The new store began to produce dresses to support that style of clientele and between them the Rothenthals came up with the idea to design dresses that would have its own “inbuilt” undergarments that would help to accentuate the natural form of a woman’s figure, a style development that the couple gave the name “Maidenform”.

William, who was more the designer and technician of the duo, is actually credited with inventing the modern brassiere, as well as becoming a modern day here by creating what still remains today, the standard dimensions for cup sizes.

Soon the demand for their dresses drew to fantastic proportions and it was not too long before the dress buying public of New Jersey was beating a path to their doors. After a while their clientele began to ask, albeit discreetly, if these brassieres could be purchased as a separate entity. The Rothenthals agreed, and soon the first Maiden Form brassieres were up for sale at $1 each.

Just three years after they opened their modest store in Bayonne, demand for Maiden Form (soon to be renamed Maidenform) had grown to such an extent that, the Rothenthals decided to concentrate on producing and marketing their line of brassieres, closing down the store to open a large factory in Bayonne, New Jersey to cope with the ever increasing demand, with their products being sold all over the East Coast of the USA.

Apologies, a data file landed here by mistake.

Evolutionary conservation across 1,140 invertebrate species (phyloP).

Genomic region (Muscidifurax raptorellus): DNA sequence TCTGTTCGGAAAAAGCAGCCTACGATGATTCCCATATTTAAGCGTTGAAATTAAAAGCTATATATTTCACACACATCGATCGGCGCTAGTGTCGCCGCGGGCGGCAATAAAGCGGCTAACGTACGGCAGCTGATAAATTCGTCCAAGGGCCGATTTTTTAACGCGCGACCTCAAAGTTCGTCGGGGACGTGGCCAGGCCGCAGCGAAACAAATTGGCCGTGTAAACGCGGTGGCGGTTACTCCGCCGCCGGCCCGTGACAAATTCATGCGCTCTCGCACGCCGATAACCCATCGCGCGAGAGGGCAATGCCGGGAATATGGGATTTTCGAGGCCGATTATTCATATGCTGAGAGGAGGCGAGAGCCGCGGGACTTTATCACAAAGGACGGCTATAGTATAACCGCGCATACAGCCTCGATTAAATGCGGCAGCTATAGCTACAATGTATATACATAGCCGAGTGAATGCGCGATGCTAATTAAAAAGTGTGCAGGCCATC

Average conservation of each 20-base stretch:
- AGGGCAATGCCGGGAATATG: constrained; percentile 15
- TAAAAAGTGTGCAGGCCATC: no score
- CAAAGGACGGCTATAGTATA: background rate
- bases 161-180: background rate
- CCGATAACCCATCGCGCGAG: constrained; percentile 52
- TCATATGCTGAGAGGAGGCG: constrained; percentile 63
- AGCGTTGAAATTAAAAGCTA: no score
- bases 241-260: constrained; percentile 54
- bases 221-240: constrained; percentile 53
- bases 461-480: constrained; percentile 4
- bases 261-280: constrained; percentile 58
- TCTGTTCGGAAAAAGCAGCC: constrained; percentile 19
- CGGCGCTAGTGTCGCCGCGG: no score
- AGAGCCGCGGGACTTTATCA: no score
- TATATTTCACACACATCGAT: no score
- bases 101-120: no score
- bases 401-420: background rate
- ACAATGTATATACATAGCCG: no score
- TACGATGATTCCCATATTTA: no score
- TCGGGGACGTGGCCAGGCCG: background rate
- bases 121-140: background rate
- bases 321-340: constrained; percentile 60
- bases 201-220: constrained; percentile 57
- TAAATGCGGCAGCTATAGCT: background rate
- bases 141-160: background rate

To meet that demand, the Rothenthals hired dozens of sewing machine operators. However they soon reached the conclusion that that the traditional dressmaking methods that they couple grew up would never be capable of keeping up with the constant flow of orders.

To overcome the problem, the Rothenthals instituted new concepts that would allow them to mass-produce brassieres, instituting what became known as a section – work process, along the kind of assembly line that would have made even the late Henry Ford proud. Rothenthals ideas were away ahead of their time and are still used in what is known as the “the intimate apparel industry” today.

The company went from strength to strength, even during the depression years of the thirties, and the war years of the forties, and the post war boom years of the fifties and sixties.

Maidenform has grown to become one of the top leading Shapewear brands in the USA, with an estimated over 40% of the market share, operating around 8, 000 in house stores in the US in such prestigious stores as Macy’s and JCP Penney as well as well as 75 in-house stores throughout the world.

Sadly William passed away in 1958. With his passing Ida moved upstairs to become the company president, leaving the company in control of her son-in-law Dr. Joseph Coleman and daughter Beatrice Rosenthal Coleman gained control of Maidenform and took it public in July 2005.

In 1966 Ida Rosenthal, suffered a major stroke that left her incapacitated until her death in 1973.